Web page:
Riverdale: The Next Real Estate Hot Spot?

The Bronx neighborhood offers more space for less money

High-rise apartments like this one are a common sight in Riverdale. Patrick Ralph for NY City Lens.

High-rise apartments like this one are a common sight in Riverdale. Patrick Ralph for NY City Lens.

Matthew Fowler and his wife, Shuen Lin, lived in Brooklyn for 13 years—eight of them in Park Slope, five in Crown Heights. When their monthly rent kept going up, reaching $1,700 per month in Crown Heights for a 500 square-foot apartment, they soon realized that Crown Heights was no longer affordable.

So they began to look for a more budget-friendly option. One area kept coming up in their search: Riverdale.

“Riverdale was much cheaper and it offered the space that we wanted,” said Fowler, who now live in an 800 square-foot apartment for $1,300 a month. “Plus, it’s a very safe area too.”

Fowler and Lin are just one example of many New Yorkers making the move to Riverdale because of affordability and space. Some real estate observers are positing that the Bronx neighborhood may be the next real estate hot spot.

The number of property sales are up 10 percent in the Riverdale market, which also includes Fieldston, Hudson Hill and Spuyten Duyvil, according to a report conducted by the Douglas Elliman real estate firm. With the increase in sales, prices are also creeping upwards. The report also found that the median sales price of condos, co-ops, single family, and multi-family homes during the fourth quarter of 2016 in Riverdale rose over seven percent.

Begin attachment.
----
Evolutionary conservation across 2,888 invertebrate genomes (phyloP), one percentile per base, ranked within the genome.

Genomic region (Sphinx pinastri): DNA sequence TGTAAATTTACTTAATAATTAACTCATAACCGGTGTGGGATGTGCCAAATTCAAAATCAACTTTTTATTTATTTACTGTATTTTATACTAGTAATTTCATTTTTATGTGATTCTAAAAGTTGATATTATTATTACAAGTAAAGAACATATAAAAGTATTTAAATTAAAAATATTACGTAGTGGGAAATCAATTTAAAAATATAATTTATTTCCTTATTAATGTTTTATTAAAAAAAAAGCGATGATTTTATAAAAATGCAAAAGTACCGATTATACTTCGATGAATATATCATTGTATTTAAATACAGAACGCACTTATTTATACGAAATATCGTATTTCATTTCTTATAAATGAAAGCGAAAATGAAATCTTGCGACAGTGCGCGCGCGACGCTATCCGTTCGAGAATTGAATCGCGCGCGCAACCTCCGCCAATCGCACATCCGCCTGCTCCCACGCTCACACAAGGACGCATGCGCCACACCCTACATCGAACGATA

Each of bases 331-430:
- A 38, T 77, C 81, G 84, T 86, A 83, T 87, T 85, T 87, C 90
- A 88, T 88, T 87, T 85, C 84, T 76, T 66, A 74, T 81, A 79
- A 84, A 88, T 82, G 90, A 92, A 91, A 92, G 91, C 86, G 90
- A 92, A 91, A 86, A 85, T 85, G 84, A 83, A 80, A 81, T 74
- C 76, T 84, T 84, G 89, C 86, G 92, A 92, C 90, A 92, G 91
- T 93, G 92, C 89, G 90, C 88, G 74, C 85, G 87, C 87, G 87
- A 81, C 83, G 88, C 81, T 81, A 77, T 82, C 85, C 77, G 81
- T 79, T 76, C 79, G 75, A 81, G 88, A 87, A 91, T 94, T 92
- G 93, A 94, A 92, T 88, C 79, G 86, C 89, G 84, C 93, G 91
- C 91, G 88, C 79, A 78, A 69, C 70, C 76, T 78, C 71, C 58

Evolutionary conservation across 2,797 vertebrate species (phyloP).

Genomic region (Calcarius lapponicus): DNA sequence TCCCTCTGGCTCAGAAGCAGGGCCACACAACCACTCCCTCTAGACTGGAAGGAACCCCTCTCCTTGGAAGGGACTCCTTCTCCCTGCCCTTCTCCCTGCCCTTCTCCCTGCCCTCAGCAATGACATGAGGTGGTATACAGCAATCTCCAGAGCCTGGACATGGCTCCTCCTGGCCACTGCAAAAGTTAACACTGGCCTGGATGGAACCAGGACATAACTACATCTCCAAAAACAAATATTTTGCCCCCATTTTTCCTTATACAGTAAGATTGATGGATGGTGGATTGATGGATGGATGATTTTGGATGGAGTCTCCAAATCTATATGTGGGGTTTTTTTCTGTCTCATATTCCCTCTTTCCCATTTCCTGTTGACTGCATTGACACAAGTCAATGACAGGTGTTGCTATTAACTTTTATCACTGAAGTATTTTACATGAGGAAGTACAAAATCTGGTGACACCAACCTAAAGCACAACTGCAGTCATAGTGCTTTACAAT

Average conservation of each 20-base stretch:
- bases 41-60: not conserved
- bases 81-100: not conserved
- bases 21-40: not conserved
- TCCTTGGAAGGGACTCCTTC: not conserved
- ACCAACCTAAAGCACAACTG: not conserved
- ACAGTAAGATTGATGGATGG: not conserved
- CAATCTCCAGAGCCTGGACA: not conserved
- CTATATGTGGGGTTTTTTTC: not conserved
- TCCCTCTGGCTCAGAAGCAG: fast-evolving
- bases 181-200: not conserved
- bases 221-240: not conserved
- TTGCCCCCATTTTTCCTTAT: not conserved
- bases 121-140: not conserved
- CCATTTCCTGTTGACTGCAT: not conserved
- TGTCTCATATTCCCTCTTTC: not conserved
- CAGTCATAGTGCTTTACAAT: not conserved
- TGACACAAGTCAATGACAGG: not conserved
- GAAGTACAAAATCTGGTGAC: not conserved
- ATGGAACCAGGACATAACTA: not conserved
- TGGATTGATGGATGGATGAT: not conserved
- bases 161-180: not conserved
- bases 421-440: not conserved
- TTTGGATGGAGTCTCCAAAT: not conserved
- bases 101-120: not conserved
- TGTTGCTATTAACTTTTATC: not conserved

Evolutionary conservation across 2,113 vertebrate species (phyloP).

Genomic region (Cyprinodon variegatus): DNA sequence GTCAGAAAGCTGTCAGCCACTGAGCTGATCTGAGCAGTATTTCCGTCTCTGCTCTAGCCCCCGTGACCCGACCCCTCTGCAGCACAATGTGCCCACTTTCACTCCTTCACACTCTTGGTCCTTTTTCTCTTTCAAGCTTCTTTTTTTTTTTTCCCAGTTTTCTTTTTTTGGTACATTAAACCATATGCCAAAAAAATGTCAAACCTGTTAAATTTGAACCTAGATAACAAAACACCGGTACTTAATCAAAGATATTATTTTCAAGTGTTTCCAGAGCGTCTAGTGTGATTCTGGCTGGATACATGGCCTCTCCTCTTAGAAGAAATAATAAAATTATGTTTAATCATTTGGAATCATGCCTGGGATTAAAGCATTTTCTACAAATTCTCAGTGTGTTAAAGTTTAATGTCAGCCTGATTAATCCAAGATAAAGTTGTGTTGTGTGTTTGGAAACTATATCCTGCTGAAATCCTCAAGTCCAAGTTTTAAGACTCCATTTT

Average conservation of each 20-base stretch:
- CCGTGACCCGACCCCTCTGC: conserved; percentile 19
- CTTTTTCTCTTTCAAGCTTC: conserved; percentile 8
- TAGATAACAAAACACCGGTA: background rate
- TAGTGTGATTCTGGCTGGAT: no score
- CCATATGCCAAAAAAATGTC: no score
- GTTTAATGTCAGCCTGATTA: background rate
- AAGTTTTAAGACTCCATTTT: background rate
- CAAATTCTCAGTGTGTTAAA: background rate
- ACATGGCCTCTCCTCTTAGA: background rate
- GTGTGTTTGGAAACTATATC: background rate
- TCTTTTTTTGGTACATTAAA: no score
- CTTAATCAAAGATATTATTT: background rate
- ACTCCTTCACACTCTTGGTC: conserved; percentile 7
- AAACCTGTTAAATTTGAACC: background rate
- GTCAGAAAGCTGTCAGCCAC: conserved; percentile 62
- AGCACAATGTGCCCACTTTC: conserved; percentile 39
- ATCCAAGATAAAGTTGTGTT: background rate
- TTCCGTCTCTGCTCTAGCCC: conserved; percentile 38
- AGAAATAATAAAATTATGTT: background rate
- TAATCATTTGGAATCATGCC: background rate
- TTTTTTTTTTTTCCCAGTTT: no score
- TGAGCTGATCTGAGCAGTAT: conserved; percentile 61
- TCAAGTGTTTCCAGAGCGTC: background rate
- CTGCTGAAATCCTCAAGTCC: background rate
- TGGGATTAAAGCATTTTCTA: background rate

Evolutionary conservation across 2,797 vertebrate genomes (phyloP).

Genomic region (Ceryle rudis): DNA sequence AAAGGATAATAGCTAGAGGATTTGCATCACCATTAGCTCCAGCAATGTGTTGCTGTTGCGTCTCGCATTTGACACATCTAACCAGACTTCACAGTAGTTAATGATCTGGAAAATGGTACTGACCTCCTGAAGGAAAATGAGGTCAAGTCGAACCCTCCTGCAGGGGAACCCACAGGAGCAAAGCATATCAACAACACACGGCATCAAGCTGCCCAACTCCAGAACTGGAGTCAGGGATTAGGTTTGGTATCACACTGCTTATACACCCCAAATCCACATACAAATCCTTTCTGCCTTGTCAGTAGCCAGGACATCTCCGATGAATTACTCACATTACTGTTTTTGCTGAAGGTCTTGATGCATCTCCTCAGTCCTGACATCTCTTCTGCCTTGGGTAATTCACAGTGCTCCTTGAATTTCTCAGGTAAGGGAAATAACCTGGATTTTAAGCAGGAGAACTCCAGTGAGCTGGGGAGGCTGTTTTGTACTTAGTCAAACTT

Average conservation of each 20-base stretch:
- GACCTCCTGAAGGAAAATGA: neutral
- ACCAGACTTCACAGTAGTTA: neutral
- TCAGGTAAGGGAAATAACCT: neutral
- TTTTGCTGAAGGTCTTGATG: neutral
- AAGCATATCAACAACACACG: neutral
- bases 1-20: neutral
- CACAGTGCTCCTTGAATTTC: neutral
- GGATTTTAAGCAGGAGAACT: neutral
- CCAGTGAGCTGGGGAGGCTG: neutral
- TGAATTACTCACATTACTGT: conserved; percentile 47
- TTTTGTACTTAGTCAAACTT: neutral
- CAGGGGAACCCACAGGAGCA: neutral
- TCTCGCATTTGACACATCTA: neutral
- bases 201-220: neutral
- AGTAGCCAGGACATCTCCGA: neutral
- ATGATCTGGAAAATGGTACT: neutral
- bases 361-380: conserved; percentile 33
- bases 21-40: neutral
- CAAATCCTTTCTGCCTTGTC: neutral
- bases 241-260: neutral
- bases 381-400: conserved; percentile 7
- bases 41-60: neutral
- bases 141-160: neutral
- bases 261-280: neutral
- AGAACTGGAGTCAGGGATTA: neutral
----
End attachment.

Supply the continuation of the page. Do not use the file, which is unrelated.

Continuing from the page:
“We offer both affordability and flexibility up here,” said Susan Goldy, a real estate agent at Halstead Property. “We used to joke it was the best kept secret.”

“You’re getting a lot of value for your dollar and finding a quality of life that’s difficult to match,” said Bert Trebach, owner of Trebach Realty.

As neighborhoods across Manhattan, Brooklyn, and Queens experience gentrification, many people are being forced to move out and look somewhere more affordable to live. Goldy says that Riverdale is reaping the benefits as a result. “The market here has been appreciating for a long time,” said Goldy.

“There’s an increase in demand for rentals here because people are getting priced out of Manhattan and Brooklyn,” said Trebach, who said that rental prices in Riverdale are rising too.